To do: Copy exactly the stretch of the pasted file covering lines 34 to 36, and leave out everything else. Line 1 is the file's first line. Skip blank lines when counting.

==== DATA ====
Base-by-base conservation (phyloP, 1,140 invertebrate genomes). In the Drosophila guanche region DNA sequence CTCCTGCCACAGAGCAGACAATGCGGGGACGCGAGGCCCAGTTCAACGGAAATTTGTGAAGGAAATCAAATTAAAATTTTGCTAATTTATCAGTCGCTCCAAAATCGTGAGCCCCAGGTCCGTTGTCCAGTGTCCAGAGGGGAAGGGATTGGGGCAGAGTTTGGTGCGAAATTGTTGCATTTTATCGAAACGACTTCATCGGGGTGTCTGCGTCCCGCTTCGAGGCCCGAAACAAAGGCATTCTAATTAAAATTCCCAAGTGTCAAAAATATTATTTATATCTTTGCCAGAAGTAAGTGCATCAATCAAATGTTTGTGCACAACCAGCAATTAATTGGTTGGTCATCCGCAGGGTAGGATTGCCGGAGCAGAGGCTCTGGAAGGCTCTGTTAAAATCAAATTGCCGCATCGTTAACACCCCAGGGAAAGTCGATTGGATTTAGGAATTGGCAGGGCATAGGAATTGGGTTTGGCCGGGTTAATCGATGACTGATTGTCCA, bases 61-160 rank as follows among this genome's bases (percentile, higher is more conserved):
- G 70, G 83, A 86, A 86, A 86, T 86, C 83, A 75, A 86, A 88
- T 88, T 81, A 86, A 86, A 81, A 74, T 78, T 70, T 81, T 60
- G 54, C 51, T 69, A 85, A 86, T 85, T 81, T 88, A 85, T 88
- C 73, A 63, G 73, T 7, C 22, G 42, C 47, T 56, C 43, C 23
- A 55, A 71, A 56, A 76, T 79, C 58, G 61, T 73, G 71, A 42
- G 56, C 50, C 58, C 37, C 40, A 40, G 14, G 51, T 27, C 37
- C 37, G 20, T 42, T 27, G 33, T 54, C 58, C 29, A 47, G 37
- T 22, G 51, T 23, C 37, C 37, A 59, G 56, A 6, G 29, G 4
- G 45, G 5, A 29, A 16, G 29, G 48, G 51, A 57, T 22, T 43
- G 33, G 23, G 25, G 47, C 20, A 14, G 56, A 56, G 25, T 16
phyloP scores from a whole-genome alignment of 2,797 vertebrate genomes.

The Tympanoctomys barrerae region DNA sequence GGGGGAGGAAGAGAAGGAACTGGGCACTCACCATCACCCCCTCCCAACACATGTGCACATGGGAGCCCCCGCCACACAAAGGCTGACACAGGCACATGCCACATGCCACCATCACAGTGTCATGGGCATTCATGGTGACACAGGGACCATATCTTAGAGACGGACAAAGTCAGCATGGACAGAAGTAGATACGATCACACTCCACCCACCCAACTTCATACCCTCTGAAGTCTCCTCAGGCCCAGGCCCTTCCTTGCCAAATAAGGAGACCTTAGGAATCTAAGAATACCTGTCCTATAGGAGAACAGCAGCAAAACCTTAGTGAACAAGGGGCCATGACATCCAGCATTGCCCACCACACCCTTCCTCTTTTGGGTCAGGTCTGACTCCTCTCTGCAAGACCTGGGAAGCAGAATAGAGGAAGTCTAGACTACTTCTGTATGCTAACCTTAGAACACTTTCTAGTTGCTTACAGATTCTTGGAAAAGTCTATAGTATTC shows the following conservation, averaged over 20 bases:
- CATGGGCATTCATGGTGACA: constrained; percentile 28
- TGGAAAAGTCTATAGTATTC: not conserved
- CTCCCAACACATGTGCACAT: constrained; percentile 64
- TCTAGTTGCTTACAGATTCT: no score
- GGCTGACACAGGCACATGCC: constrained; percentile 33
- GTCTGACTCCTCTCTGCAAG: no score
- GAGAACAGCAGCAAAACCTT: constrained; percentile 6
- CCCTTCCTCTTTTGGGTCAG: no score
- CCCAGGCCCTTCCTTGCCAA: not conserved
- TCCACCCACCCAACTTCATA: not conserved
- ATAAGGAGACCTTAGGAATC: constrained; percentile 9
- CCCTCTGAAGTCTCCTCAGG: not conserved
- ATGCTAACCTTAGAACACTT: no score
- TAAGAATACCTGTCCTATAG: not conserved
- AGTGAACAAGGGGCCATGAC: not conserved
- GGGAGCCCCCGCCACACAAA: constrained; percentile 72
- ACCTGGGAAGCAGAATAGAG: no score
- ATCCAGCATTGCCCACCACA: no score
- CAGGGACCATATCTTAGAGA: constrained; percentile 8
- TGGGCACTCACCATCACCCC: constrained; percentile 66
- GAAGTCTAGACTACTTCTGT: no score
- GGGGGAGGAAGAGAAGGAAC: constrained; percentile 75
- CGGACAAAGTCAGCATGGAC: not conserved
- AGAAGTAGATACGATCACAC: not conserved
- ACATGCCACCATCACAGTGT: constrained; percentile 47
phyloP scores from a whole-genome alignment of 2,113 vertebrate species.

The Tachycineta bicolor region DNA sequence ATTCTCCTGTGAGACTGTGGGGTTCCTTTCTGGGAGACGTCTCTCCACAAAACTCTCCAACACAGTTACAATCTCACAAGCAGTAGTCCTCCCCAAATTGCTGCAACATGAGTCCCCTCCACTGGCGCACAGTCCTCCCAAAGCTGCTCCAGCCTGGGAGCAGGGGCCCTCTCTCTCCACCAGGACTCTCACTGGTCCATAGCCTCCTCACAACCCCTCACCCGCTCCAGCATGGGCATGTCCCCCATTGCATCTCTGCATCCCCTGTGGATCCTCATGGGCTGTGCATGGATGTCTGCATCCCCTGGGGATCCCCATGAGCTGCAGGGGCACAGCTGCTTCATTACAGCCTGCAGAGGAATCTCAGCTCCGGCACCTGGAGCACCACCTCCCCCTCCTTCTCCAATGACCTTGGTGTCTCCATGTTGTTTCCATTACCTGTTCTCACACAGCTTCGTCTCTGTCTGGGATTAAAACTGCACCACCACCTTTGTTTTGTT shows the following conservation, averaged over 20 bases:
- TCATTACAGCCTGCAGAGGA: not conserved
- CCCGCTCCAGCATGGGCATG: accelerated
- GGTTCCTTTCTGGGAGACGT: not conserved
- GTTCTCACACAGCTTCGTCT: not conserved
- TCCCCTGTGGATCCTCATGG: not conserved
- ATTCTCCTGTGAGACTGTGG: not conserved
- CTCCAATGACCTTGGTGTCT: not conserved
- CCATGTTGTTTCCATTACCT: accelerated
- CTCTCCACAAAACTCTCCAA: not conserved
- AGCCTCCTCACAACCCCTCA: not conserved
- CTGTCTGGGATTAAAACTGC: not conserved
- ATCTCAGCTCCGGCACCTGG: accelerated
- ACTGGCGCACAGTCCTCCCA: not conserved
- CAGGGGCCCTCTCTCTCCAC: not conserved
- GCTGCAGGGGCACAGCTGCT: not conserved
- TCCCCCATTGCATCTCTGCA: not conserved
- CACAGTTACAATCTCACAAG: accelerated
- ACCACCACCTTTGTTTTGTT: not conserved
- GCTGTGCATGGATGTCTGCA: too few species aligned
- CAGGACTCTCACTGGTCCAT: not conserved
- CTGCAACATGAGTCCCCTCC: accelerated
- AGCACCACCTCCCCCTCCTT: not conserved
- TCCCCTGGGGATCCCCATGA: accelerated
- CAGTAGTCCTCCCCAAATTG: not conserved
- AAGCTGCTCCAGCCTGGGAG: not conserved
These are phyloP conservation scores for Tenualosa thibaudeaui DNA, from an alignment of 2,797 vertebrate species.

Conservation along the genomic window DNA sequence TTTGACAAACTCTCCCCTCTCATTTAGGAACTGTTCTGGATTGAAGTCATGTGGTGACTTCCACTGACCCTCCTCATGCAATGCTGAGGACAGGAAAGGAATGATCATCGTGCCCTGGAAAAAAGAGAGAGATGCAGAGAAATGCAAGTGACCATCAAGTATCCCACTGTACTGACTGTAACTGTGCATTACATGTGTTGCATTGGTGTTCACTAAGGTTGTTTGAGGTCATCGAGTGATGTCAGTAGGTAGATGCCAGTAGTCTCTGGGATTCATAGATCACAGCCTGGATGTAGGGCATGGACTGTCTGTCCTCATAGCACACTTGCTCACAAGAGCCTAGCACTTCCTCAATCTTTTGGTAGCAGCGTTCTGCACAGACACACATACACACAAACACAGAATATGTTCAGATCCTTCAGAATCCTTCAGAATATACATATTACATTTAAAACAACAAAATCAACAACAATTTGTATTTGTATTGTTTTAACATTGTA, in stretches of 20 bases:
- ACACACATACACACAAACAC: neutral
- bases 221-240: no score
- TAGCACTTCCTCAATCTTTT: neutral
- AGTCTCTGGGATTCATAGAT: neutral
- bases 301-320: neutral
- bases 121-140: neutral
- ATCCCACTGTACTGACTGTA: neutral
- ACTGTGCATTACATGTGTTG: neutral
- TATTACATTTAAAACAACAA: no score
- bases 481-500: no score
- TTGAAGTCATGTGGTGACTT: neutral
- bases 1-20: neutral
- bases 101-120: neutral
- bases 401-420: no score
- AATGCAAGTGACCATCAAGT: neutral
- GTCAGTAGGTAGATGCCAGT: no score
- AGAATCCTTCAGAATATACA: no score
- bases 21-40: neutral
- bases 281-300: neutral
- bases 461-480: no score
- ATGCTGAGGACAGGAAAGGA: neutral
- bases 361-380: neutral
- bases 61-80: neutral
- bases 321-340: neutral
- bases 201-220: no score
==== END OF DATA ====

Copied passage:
- GAAGTCTAGACTACTTCTGT: no score
- GGGGGAGGAAGAGAAGGAAC: constrained; percentile 75
- CGGACAAAGTCAGCATGGAC: not conserved